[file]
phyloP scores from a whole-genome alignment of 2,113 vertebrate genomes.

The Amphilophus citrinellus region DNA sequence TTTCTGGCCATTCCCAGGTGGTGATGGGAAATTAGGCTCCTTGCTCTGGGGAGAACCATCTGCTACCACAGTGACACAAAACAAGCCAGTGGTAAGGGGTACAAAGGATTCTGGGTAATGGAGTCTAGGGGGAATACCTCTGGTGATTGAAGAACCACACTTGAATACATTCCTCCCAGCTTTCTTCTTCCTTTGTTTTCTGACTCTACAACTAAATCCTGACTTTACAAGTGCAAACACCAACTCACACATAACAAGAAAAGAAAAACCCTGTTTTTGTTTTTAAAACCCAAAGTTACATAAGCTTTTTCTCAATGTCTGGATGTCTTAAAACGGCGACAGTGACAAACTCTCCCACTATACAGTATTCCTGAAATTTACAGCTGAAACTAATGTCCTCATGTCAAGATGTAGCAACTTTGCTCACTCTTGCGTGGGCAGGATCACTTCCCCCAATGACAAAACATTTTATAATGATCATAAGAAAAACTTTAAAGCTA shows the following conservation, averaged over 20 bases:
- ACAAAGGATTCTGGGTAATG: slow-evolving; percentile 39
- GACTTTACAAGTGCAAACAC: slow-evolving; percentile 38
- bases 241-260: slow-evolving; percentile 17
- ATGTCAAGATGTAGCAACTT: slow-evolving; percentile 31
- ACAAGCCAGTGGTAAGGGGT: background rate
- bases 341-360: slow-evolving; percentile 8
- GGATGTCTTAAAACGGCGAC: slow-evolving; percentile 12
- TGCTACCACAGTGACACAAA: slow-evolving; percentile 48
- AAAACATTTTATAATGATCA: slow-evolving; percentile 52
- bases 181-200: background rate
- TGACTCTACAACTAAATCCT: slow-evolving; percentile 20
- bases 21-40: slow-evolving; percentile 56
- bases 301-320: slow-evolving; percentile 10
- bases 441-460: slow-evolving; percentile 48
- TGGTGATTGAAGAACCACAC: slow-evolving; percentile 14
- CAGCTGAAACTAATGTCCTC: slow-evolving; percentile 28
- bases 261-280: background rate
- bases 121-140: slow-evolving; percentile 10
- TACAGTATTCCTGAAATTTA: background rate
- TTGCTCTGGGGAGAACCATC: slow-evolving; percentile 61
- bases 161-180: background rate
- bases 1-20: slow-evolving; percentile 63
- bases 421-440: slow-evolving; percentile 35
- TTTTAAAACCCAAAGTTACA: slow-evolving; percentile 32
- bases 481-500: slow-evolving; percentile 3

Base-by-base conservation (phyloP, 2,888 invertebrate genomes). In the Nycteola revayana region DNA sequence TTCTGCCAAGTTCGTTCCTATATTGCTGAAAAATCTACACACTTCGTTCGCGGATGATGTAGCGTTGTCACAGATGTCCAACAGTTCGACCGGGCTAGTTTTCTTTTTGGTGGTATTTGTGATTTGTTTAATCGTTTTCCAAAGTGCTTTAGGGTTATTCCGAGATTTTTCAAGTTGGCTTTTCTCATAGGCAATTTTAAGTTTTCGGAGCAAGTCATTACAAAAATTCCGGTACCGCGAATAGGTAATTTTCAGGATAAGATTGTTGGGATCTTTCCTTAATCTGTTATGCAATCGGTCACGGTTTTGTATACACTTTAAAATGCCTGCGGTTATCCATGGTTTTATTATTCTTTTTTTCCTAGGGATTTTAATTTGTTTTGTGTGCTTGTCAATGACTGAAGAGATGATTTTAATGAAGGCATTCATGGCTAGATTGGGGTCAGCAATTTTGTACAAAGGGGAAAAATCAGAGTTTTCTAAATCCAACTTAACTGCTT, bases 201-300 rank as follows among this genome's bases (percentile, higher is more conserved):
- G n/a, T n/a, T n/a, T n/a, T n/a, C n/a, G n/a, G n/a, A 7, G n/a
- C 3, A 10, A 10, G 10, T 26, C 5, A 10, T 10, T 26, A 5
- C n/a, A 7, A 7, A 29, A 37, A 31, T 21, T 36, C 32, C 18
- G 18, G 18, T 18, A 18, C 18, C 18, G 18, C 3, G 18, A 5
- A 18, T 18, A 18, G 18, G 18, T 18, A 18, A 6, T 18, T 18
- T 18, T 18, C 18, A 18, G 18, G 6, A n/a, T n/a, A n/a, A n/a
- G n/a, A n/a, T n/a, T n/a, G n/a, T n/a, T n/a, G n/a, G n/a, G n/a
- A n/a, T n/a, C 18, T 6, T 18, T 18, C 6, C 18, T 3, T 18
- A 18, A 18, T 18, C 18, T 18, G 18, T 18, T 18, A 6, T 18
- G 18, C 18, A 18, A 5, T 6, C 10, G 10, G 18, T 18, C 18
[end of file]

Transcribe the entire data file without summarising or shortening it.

phyloP scores from a whole-genome alignment of 2,113 vertebrate genomes.

The Amphilophus citrinellus region DNA sequence TTTCTGGCCATTCCCAGGTGGTGATGGGAAATTAGGCTCCTTGCTCTGGGGAGAACCATCTGCTACCACAGTGACACAAAACAAGCCAGTGGTAAGGGGTACAAAGGATTCTGGGTAATGGAGTCTAGGGGGAATACCTCTGGTGATTGAAGAACCACACTTGAATACATTCCTCCCAGCTTTCTTCTTCCTTTGTTTTCTGACTCTACAACTAAATCCTGACTTTACAAGTGCAAACACCAACTCACACATAACAAGAAAAGAAAAACCCTGTTTTTGTTTTTAAAACCCAAAGTTACATAAGCTTTTTCTCAATGTCTGGATGTCTTAAAACGGCGACAGTGACAAACTCTCCCACTATACAGTATTCCTGAAATTTACAGCTGAAACTAATGTCCTCATGTCAAGATGTAGCAACTTTGCTCACTCTTGCGTGGGCAGGATCACTTCCCCCAATGACAAAACATTTTATAATGATCATAAGAAAAACTTTAAAGCTA shows the following conservation, averaged over 20 bases:
- ACAAAGGATTCTGGGTAATG: slow-evolving; percentile 39
- GACTTTACAAGTGCAAACAC: slow-evolving; percentile 38
- bases 241-260: slow-evolving; percentile 17
- ATGTCAAGATGTAGCAACTT: slow-evolving; percentile 31
- ACAAGCCAGTGGTAAGGGGT: background rate
- bases 341-360: slow-evolving; percentile 8
- GGATGTCTTAAAACGGCGAC: slow-evolving; percentile 12
- TGCTACCACAGTGACACAAA: slow-evolving; percentile 48
- AAAACATTTTATAATGATCA: slow-evolving; percentile 52
- bases 181-200: background rate
- TGACTCTACAACTAAATCCT: slow-evolving; percentile 20
- bases 21-40: slow-evolving; percentile 56
- bases 301-320: slow-evolving; percentile 10
- bases 441-460: slow-evolving; percentile 48
- TGGTGATTGAAGAACCACAC: slow-evolving; percentile 14
- CAGCTGAAACTAATGTCCTC: slow-evolving; percentile 28
- bases 261-280: background rate
- bases 121-140: slow-evolving; percentile 10
- TACAGTATTCCTGAAATTTA: background rate
- TTGCTCTGGGGAGAACCATC: slow-evolving; percentile 61
- bases 161-180: background rate
- bases 1-20: slow-evolving; percentile 63
- bases 421-440: slow-evolving; percentile 35
- TTTTAAAACCCAAAGTTACA: slow-evolving; percentile 32
- bases 481-500: slow-evolving; percentile 3

Base-by-base conservation (phyloP, 2,888 invertebrate genomes). In the Nycteola revayana region DNA sequence TTCTGCCAAGTTCGTTCCTATATTGCTGAAAAATCTACACACTTCGTTCGCGGATGATGTAGCGTTGTCACAGATGTCCAACAGTTCGACCGGGCTAGTTTTCTTTTTGGTGGTATTTGTGATTTGTTTAATCGTTTTCCAAAGTGCTTTAGGGTTATTCCGAGATTTTTCAAGTTGGCTTTTCTCATAGGCAATTTTAAGTTTTCGGAGCAAGTCATTACAAAAATTCCGGTACCGCGAATAGGTAATTTTCAGGATAAGATTGTTGGGATCTTTCCTTAATCTGTTATGCAATCGGTCACGGTTTTGTATACACTTTAAAATGCCTGCGGTTATCCATGGTTTTATTATTCTTTTTTTCCTAGGGATTTTAATTTGTTTTGTGTGCTTGTCAATGACTGAAGAGATGATTTTAATGAAGGCATTCATGGCTAGATTGGGGTCAGCAATTTTGTACAAAGGGGAAAAATCAGAGTTTTCTAAATCCAACTTAACTGCTT, bases 201-300 rank as follows among this genome's bases (percentile, higher is more conserved):
- G n/a, T n/a, T n/a, T n/a, T n/a, C n/a, G n/a, G n/a, A 7, G n/a
- C 3, A 10, A 10, G 10, T 26, C 5, A 10, T 10, T 26, A 5
- C n/a, A 7, A 7, A 29, A 37, A 31, T 21, T 36, C 32, C 18
- G 18, G 18, T 18, A 18, C 18, C 18, G 18, C 3, G 18, A 5
- A 18, T 18, A 18, G 18, G 18, T 18, A 18, A 6, T 18, T 18
- T 18, T 18, C 18, A 18, G 18, G 6, A n/a, T n/a, A n/a, A n/a
- G n/a, A n/a, T n/a, T n/a, G n/a, T n/a, T n/a, G n/a, G n/a, G n/a
- A n/a, T n/a, C 18, T 6, T 18, T 18, C 6, C 18, T 3, T 18
- A 18, A 18, T 18, C 18, T 18, G 18, T 18, T 18, A 6, T 18
- G 18, C 18, A 18, A 5, T 6, C 10, G 10, G 18, T 18, C 18